Six reasons why the majority of Australian investors use a property manager

A tenant calling about a blocked toilet at 9pm on a Friday can either be a quick way to ruin a landlord’s weekend, or a minor hiccup that gets solved smoothly.

If you are among the 75% of landlords who use a property manager, they will arrange an emergency plumber to fix the issue without you having to lift a finger.

But if you are part of the remaining 25% who take a DIY approach, you are in for an evening of wrangling tenants and tradies and figuring out who foots the bill.

A property manager does more than just advertise for tenants, and these are some of the ways they can make a landlord’s life easier.

1  Making maintenance a no-brainer
The above scenario occurs every week in real estate agencies across the country. In fact, if you are managing your investment property by yourself, you would likely be in for a one-on-one confrontation with your tenant in figuring out whose responsibility to fix the problem. Instead, if you have a property manager then they can have those difficult conversations and furthermore navigate the expectations of both the landlord and the tenants and apply the lease conditions fairly.

2  Taking control of tricky conversations
It is advantageous to have a buffer between landlords and tenants. This means issues can be addressed in a less personal manner. It’s also a time issue as it can be quite time-consuming to arrange maintenance and inspections. If you want to manage your property well, it makes sense to appoint a property manager to do it for you.

3  Hiring top tradies
Having a good relationship with good tradies is also key to smooth and timely repairs.

Your property manager should have a group of tradies that has worked with for many years. Knowing that they are reliable and will do a good job is your property manager’s aim. Instead of paying premium landlord prices, good property managers will always aim for quality service for a reasonable cost.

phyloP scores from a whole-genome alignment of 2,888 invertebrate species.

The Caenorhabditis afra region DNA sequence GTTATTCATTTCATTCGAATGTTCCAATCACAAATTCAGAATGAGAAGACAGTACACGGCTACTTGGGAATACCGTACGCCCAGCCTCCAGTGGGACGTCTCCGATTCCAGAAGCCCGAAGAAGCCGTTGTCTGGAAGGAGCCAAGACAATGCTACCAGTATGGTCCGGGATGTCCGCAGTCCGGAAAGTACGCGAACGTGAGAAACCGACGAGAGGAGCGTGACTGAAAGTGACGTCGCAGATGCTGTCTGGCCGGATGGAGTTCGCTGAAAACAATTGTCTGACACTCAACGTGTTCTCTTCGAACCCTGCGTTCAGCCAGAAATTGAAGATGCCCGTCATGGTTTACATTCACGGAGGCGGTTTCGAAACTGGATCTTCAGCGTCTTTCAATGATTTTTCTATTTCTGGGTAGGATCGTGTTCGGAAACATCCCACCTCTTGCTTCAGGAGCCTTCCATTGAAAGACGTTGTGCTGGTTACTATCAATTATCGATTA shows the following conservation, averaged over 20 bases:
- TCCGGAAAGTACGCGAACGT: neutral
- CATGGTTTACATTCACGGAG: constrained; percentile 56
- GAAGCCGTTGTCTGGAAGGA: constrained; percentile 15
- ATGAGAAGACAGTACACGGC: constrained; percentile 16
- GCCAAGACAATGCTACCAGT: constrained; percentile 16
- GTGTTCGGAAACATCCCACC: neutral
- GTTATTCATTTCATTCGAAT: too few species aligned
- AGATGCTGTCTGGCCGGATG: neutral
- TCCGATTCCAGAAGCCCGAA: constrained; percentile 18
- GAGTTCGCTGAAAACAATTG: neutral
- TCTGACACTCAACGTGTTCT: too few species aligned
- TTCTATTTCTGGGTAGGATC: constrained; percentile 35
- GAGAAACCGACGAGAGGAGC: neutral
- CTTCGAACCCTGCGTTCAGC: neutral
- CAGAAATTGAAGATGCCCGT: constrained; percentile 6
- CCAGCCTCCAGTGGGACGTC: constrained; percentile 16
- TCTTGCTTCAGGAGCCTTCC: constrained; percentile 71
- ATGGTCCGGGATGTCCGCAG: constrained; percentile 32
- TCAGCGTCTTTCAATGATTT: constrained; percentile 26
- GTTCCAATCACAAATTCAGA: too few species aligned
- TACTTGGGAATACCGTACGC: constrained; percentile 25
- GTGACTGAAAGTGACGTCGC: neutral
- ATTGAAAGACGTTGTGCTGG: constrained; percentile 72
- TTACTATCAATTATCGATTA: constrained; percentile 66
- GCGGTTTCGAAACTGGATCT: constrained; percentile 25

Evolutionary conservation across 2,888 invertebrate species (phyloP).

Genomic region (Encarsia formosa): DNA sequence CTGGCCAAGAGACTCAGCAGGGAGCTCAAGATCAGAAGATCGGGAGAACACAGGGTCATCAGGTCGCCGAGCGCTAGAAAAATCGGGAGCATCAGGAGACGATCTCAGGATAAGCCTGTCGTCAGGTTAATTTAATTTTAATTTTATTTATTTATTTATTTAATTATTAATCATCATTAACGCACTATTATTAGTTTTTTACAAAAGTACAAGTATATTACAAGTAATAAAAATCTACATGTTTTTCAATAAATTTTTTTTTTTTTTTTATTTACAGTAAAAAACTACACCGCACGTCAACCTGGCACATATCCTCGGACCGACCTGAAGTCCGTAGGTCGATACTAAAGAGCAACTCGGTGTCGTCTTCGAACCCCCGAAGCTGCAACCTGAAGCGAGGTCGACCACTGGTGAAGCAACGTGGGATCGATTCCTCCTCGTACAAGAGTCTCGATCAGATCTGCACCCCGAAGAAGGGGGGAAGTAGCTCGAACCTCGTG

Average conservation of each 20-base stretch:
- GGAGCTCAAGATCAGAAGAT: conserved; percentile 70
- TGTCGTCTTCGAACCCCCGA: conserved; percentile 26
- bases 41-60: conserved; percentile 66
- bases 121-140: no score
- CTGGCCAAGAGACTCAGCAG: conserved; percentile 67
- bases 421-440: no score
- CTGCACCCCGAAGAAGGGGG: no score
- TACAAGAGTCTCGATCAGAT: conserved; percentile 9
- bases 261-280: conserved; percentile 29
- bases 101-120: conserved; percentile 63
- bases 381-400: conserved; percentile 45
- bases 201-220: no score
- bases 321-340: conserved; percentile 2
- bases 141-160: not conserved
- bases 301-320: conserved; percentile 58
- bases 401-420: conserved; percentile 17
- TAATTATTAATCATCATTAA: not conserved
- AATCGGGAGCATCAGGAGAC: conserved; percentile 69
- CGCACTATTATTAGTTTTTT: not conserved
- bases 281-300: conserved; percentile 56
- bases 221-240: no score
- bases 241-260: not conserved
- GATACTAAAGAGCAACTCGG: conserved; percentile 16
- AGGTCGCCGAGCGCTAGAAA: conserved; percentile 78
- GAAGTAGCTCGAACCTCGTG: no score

4  Staying across rights and regulations
In the case your tenant damages your property and you don’t have the expertise to manage those issues, they can escalate unnecessarily and landlords will find themselves at the tribunal. A property manager can save a landlord time and money.

A professional property manager knows the fine details of the regulations that govern tenancy agreements and are also required to keep up with regulation changes via newsletters, advice bulletins and training.

The average landlords don’t always know the ins and outs of the law. It is better to leave it to someone who is familiar with the processes and understands what’s involved.

5  Choosing the right tenant
It is paramount to choose the right tenant in the first place for the success of tenancy. A landlord can go on a gut feeling to choose the right tenant but there is so much due diligence that needs to go around that. Property managers have access to tenancy databases which allow them to avoid tenants with a bad rental history that might include breaking a lease, failing to pay rent or damaging a property. They also likely to keep their own database of prospective tenants for the area they service so that they can lease a property very quickly.

6  Understanding market movements
A property manager can also be your barometer for the state of the market. Property managers are exposed to the whole of the market in their district, so they have got a pretty clear indication of rates and can advise when rents should hold, go up or go down. Your property manager can help you set the right rent and show you how to present your property well.

 

Article originally appeared on www.domain.com.au